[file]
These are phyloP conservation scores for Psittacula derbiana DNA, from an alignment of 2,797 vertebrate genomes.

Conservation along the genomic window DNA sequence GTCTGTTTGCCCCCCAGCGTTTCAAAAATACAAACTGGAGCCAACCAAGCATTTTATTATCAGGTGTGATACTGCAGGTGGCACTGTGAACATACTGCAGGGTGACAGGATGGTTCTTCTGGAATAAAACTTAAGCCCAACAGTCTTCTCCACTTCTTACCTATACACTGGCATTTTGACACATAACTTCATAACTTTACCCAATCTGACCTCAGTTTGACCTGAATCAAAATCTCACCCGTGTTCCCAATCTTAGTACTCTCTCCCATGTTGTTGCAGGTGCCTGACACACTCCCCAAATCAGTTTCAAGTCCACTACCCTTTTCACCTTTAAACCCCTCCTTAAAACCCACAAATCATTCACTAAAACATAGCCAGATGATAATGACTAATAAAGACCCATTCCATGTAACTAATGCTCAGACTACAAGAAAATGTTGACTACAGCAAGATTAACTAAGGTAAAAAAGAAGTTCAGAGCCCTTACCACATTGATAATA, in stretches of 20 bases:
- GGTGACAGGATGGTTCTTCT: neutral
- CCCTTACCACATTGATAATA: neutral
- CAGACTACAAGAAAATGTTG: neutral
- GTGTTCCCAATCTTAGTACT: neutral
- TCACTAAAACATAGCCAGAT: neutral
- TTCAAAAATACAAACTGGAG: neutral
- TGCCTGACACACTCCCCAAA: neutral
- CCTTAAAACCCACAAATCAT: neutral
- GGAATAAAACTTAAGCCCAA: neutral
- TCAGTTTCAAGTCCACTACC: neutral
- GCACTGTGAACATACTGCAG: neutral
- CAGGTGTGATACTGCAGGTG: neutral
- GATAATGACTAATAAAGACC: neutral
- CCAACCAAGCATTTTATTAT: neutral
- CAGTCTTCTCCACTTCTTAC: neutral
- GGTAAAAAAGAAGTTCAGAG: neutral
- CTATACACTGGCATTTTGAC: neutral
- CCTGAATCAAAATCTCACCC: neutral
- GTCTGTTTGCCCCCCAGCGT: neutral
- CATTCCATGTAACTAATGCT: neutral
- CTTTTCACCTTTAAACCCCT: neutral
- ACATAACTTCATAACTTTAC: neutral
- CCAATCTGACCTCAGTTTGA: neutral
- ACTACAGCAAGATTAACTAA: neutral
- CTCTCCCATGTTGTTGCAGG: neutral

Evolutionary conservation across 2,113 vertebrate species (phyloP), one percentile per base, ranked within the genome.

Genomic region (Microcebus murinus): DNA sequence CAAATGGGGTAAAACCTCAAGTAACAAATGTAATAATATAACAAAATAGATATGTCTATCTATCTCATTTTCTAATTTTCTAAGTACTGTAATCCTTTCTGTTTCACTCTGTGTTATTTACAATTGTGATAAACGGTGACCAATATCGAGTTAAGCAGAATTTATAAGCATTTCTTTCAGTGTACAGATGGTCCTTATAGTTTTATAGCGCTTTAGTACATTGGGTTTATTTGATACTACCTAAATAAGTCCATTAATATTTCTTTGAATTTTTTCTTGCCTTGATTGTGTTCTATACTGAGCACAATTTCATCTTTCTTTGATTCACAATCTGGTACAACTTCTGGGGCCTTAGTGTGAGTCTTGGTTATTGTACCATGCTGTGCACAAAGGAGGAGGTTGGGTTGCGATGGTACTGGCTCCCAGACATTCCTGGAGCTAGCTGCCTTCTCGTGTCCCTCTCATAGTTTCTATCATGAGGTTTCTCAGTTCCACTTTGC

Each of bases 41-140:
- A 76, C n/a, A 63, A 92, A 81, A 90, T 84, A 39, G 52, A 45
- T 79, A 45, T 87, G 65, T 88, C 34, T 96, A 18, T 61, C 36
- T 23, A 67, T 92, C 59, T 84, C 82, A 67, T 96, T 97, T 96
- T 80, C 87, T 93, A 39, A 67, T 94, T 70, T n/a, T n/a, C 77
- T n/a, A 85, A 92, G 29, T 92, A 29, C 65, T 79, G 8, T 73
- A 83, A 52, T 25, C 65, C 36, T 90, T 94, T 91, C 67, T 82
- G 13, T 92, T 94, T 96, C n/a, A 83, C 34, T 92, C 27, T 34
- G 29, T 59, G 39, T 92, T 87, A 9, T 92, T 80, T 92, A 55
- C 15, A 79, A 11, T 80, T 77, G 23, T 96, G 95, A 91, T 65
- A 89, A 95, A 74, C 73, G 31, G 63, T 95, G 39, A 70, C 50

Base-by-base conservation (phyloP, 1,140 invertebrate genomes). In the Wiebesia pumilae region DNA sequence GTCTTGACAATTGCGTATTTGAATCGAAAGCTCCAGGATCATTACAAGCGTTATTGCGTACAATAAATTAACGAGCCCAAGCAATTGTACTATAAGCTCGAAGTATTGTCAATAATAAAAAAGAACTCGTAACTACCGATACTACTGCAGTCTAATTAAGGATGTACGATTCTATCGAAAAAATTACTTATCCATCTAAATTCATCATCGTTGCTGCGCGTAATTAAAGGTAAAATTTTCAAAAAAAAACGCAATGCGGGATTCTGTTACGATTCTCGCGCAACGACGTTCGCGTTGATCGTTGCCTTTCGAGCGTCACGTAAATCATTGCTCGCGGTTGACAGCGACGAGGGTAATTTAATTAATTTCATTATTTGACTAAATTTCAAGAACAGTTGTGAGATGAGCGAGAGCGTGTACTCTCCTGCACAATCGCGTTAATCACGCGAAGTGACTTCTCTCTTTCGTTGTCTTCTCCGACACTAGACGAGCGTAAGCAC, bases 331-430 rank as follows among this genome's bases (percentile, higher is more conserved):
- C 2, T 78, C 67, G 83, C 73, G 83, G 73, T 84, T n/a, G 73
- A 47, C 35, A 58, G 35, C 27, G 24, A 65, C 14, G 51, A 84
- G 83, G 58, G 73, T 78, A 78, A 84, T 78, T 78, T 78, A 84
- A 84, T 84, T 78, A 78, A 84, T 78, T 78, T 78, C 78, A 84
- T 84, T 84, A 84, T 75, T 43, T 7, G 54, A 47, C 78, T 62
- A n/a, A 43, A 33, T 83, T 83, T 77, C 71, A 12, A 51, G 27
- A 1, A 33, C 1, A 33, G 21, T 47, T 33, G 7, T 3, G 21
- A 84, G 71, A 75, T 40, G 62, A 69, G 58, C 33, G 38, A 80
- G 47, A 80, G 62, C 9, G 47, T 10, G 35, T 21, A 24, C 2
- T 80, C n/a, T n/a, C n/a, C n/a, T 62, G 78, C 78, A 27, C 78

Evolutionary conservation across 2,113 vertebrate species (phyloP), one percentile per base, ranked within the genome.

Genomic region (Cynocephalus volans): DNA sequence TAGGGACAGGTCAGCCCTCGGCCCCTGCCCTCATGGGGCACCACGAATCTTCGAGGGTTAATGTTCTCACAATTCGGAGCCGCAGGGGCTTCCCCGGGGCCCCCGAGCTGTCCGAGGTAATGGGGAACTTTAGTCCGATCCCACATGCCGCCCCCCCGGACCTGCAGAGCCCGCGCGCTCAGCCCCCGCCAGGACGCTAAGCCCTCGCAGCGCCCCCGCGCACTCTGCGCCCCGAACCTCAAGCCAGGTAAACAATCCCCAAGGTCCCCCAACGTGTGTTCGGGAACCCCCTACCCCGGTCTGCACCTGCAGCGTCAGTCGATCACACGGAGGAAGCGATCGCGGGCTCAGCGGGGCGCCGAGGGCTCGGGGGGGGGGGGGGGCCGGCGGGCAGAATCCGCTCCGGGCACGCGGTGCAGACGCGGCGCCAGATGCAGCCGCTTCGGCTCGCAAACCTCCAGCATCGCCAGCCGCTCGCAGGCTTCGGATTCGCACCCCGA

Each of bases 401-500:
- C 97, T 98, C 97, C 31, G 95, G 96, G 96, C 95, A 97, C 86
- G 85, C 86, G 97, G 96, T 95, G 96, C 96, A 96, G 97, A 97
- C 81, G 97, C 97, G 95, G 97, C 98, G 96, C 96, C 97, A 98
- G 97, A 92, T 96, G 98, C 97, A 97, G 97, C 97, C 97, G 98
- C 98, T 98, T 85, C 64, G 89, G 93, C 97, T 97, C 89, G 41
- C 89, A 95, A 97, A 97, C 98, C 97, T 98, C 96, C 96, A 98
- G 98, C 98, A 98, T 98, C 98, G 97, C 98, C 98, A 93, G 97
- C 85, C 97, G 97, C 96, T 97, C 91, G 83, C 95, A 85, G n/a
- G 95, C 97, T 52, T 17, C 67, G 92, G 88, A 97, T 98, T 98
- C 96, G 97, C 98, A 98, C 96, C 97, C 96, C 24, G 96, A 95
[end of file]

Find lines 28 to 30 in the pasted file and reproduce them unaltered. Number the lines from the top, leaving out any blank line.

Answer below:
Evolutionary conservation across 2,113 vertebrate species (phyloP), one percentile per base, ranked within the genome.

Genomic region (Microcebus murinus): DNA sequence CAAATGGGGTAAAACCTCAAGTAACAAATGTAATAATATAACAAAATAGATATGTCTATCTATCTCATTTTCTAATTTTCTAAGTACTGTAATCCTTTCTGTTTCACTCTGTGTTATTTACAATTGTGATAAACGGTGACCAATATCGAGTTAAGCAGAATTTATAAGCATTTCTTTCAGTGTACAGATGGTCCTTATAGTTTTATAGCGCTTTAGTACATTGGGTTTATTTGATACTACCTAAATAAGTCCATTAATATTTCTTTGAATTTTTTCTTGCCTTGATTGTGTTCTATACTGAGCACAATTTCATCTTTCTTTGATTCACAATCTGGTACAACTTCTGGGGCCTTAGTGTGAGTCTTGGTTATTGTACCATGCTGTGCACAAAGGAGGAGGTTGGGTTGCGATGGTACTGGCTCCCAGACATTCCTGGAGCTAGCTGCCTTCTCGTGTCCCTCTCATAGTTTCTATCATGAGGTTTCTCAGTTCCACTTTGC

Each of bases 41-140: